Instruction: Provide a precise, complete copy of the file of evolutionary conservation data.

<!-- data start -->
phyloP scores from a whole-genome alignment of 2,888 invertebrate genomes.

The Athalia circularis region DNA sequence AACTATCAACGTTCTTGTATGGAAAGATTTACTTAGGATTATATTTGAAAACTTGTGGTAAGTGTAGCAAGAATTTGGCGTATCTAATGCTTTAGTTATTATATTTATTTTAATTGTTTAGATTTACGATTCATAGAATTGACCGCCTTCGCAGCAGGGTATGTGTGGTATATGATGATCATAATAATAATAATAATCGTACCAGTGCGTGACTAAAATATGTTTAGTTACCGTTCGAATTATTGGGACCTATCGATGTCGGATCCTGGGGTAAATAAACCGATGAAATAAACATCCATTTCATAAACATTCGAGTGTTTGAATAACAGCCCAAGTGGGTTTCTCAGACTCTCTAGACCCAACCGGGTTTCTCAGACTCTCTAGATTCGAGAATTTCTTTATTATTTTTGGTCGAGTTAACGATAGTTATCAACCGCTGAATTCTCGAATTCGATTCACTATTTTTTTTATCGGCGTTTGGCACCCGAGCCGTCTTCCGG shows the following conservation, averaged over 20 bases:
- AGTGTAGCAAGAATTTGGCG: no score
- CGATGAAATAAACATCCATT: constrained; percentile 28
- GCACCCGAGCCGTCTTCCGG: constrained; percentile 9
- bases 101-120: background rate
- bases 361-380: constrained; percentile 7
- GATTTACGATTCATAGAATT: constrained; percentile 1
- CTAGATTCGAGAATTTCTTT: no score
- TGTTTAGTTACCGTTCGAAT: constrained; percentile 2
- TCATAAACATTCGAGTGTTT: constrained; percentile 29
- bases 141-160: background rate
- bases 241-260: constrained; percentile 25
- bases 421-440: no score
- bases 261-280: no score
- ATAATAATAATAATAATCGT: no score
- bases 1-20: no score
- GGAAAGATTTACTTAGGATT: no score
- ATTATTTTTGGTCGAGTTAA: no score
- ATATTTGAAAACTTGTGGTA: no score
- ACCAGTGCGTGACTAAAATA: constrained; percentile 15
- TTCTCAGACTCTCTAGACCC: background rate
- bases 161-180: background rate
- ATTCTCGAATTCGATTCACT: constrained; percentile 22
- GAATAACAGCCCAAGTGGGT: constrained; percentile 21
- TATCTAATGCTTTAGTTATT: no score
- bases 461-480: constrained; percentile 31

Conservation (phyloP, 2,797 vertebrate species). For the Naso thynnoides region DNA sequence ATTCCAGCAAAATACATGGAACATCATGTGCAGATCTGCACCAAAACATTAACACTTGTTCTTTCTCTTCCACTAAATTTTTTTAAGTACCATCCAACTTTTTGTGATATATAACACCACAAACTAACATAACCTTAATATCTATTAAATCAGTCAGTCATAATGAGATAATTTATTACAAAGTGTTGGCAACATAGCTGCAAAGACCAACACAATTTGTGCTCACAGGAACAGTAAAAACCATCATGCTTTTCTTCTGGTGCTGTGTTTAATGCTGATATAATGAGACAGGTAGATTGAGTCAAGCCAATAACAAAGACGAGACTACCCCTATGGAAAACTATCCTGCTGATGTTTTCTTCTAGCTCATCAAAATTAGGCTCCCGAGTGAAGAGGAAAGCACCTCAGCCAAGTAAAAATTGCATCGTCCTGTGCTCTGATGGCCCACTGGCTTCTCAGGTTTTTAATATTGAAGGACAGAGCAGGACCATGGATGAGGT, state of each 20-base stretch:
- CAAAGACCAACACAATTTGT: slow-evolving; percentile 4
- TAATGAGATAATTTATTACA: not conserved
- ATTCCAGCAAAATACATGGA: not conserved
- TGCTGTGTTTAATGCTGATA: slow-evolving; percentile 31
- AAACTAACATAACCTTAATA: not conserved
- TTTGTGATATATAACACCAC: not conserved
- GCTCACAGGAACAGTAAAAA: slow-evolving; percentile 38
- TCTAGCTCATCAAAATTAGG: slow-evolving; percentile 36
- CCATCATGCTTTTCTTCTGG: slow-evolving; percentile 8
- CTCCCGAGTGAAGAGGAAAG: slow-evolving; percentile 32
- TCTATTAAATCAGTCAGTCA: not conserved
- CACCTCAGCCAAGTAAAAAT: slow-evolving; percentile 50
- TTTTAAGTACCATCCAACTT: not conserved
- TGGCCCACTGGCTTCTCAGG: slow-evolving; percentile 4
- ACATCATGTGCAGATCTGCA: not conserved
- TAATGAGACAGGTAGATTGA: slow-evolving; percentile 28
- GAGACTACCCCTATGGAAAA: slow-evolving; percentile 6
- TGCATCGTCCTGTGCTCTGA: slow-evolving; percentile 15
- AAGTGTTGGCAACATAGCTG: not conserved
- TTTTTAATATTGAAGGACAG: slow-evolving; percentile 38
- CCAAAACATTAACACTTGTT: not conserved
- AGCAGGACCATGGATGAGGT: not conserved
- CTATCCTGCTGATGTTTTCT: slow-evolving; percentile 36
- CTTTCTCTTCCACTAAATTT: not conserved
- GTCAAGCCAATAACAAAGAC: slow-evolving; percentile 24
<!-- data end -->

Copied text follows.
phyloP scores from a whole-genome alignment of 2,888 invertebrate genomes.

The Athalia circularis region DNA sequence AACTATCAACGTTCTTGTATGGAAAGATTTACTTAGGATTATATTTGAAAACTTGTGGTAAGTGTAGCAAGAATTTGGCGTATCTAATGCTTTAGTTATTATATTTATTTTAATTGTTTAGATTTACGATTCATAGAATTGACCGCCTTCGCAGCAGGGTATGTGTGGTATATGATGATCATAATAATAATAATAATCGTACCAGTGCGTGACTAAAATATGTTTAGTTACCGTTCGAATTATTGGGACCTATCGATGTCGGATCCTGGGGTAAATAAACCGATGAAATAAACATCCATTTCATAAACATTCGAGTGTTTGAATAACAGCCCAAGTGGGTTTCTCAGACTCTCTAGACCCAACCGGGTTTCTCAGACTCTCTAGATTCGAGAATTTCTTTATTATTTTTGGTCGAGTTAACGATAGTTATCAACCGCTGAATTCTCGAATTCGATTCACTATTTTTTTTATCGGCGTTTGGCACCCGAGCCGTCTTCCGG shows the following conservation, averaged over 20 bases:
- AGTGTAGCAAGAATTTGGCG: no score
- CGATGAAATAAACATCCATT: constrained; percentile 28
- GCACCCGAGCCGTCTTCCGG: constrained; percentile 9
- bases 101-120: background rate
- bases 361-380: constrained; percentile 7
- GATTTACGATTCATAGAATT: constrained; percentile 1
- CTAGATTCGAGAATTTCTTT: no score
- TGTTTAGTTACCGTTCGAAT: constrained; percentile 2
- TCATAAACATTCGAGTGTTT: constrained; percentile 29
- bases 141-160: background rate
- bases 241-260: constrained; percentile 25
- bases 421-440: no score
- bases 261-280: no score
- ATAATAATAATAATAATCGT: no score
- bases 1-20: no score
- GGAAAGATTTACTTAGGATT: no score
- ATTATTTTTGGTCGAGTTAA: no score
- ATATTTGAAAACTTGTGGTA: no score
- ACCAGTGCGTGACTAAAATA: constrained; percentile 15
- TTCTCAGACTCTCTAGACCC: background rate
- bases 161-180: background rate
- ATTCTCGAATTCGATTCACT: constrained; percentile 22
- GAATAACAGCCCAAGTGGGT: constrained; percentile 21
- TATCTAATGCTTTAGTTATT: no score
- bases 461-480: constrained; percentile 31

Conservation (phyloP, 2,797 vertebrate species). For the Naso thynnoides region DNA sequence ATTCCAGCAAAATACATGGAACATCATGTGCAGATCTGCACCAAAACATTAACACTTGTTCTTTCTCTTCCACTAAATTTTTTTAAGTACCATCCAACTTTTTGTGATATATAACACCACAAACTAACATAACCTTAATATCTATTAAATCAGTCAGTCATAATGAGATAATTTATTACAAAGTGTTGGCAACATAGCTGCAAAGACCAACACAATTTGTGCTCACAGGAACAGTAAAAACCATCATGCTTTTCTTCTGGTGCTGTGTTTAATGCTGATATAATGAGACAGGTAGATTGAGTCAAGCCAATAACAAAGACGAGACTACCCCTATGGAAAACTATCCTGCTGATGTTTTCTTCTAGCTCATCAAAATTAGGCTCCCGAGTGAAGAGGAAAGCACCTCAGCCAAGTAAAAATTGCATCGTCCTGTGCTCTGATGGCCCACTGGCTTCTCAGGTTTTTAATATTGAAGGACAGAGCAGGACCATGGATGAGGT, state of each 20-base stretch:
- CAAAGACCAACACAATTTGT: slow-evolving; percentile 4
- TAATGAGATAATTTATTACA: not conserved
- ATTCCAGCAAAATACATGGA: not conserved
- TGCTGTGTTTAATGCTGATA: slow-evolving; percentile 31
- AAACTAACATAACCTTAATA: not conserved
- TTTGTGATATATAACACCAC: not conserved
- GCTCACAGGAACAGTAAAAA: slow-evolving; percentile 38
- TCTAGCTCATCAAAATTAGG: slow-evolving; percentile 36
- CCATCATGCTTTTCTTCTGG: slow-evolving; percentile 8
- CTCCCGAGTGAAGAGGAAAG: slow-evolving; percentile 32
- TCTATTAAATCAGTCAGTCA: not conserved
- CACCTCAGCCAAGTAAAAAT: slow-evolving; percentile 50
- TTTTAAGTACCATCCAACTT: not conserved
- TGGCCCACTGGCTTCTCAGG: slow-evolving; percentile 4
- ACATCATGTGCAGATCTGCA: not conserved
- TAATGAGACAGGTAGATTGA: slow-evolving; percentile 28
- GAGACTACCCCTATGGAAAA: slow-evolving; percentile 6
- TGCATCGTCCTGTGCTCTGA: slow-evolving; percentile 15
- AAGTGTTGGCAACATAGCTG: not conserved
- TTTTTAATATTGAAGGACAG: slow-evolving; percentile 38
- CCAAAACATTAACACTTGTT: not conserved
- AGCAGGACCATGGATGAGGT: not conserved
- CTATCCTGCTGATGTTTTCT: slow-evolving; percentile 36
- CTTTCTCTTCCACTAAATTT: not conserved
- GTCAAGCCAATAACAAAGAC: slow-evolving; percentile 24